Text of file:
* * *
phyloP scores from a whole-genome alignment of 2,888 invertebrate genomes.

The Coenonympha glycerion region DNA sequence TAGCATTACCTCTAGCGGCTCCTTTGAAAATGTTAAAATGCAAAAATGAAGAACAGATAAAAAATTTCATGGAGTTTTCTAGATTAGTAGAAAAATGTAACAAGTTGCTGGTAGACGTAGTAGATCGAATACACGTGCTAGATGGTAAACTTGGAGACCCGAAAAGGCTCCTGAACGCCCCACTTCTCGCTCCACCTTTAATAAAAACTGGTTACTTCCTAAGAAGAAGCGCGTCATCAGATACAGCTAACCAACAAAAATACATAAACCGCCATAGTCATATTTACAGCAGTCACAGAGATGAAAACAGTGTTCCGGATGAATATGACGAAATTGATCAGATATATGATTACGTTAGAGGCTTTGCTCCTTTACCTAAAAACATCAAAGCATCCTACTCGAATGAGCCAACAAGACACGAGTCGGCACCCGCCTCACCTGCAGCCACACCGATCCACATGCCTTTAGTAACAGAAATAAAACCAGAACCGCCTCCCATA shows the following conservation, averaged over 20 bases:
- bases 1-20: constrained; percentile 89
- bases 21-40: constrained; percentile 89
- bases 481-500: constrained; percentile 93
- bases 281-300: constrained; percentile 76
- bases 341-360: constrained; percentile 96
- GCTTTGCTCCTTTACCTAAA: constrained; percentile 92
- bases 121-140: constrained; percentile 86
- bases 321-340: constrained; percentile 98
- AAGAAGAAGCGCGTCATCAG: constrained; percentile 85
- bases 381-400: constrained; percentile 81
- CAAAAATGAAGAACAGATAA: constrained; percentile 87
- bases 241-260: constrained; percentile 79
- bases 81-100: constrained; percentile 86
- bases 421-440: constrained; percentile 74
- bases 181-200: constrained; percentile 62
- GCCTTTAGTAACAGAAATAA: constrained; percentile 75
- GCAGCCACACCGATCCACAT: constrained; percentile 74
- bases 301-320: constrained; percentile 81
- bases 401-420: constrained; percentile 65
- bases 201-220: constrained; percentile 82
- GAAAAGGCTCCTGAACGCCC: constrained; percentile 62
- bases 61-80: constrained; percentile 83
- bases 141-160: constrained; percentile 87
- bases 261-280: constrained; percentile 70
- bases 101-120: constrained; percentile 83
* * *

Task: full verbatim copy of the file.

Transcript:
phyloP scores from a whole-genome alignment of 2,888 invertebrate genomes.

The Coenonympha glycerion region DNA sequence TAGCATTACCTCTAGCGGCTCCTTTGAAAATGTTAAAATGCAAAAATGAAGAACAGATAAAAAATTTCATGGAGTTTTCTAGATTAGTAGAAAAATGTAACAAGTTGCTGGTAGACGTAGTAGATCGAATACACGTGCTAGATGGTAAACTTGGAGACCCGAAAAGGCTCCTGAACGCCCCACTTCTCGCTCCACCTTTAATAAAAACTGGTTACTTCCTAAGAAGAAGCGCGTCATCAGATACAGCTAACCAACAAAAATACATAAACCGCCATAGTCATATTTACAGCAGTCACAGAGATGAAAACAGTGTTCCGGATGAATATGACGAAATTGATCAGATATATGATTACGTTAGAGGCTTTGCTCCTTTACCTAAAAACATCAAAGCATCCTACTCGAATGAGCCAACAAGACACGAGTCGGCACCCGCCTCACCTGCAGCCACACCGATCCACATGCCTTTAGTAACAGAAATAAAACCAGAACCGCCTCCCATA shows the following conservation, averaged over 20 bases:
- bases 1-20: constrained; percentile 89
- bases 21-40: constrained; percentile 89
- bases 481-500: constrained; percentile 93
- bases 281-300: constrained; percentile 76
- bases 341-360: constrained; percentile 96
- GCTTTGCTCCTTTACCTAAA: constrained; percentile 92
- bases 121-140: constrained; percentile 86
- bases 321-340: constrained; percentile 98
- AAGAAGAAGCGCGTCATCAG: constrained; percentile 85
- bases 381-400: constrained; percentile 81
- CAAAAATGAAGAACAGATAA: constrained; percentile 87
- bases 241-260: constrained; percentile 79
- bases 81-100: constrained; percentile 86
- bases 421-440: constrained; percentile 74
- bases 181-200: constrained; percentile 62
- GCCTTTAGTAACAGAAATAA: constrained; percentile 75
- GCAGCCACACCGATCCACAT: constrained; percentile 74
- bases 301-320: constrained; percentile 81
- bases 401-420: constrained; percentile 65
- bases 201-220: constrained; percentile 82
- GAAAAGGCTCCTGAACGCCC: constrained; percentile 62
- bases 61-80: constrained; percentile 83
- bases 141-160: constrained; percentile 87
- bases 261-280: constrained; percentile 70
- bases 101-120: constrained; percentile 83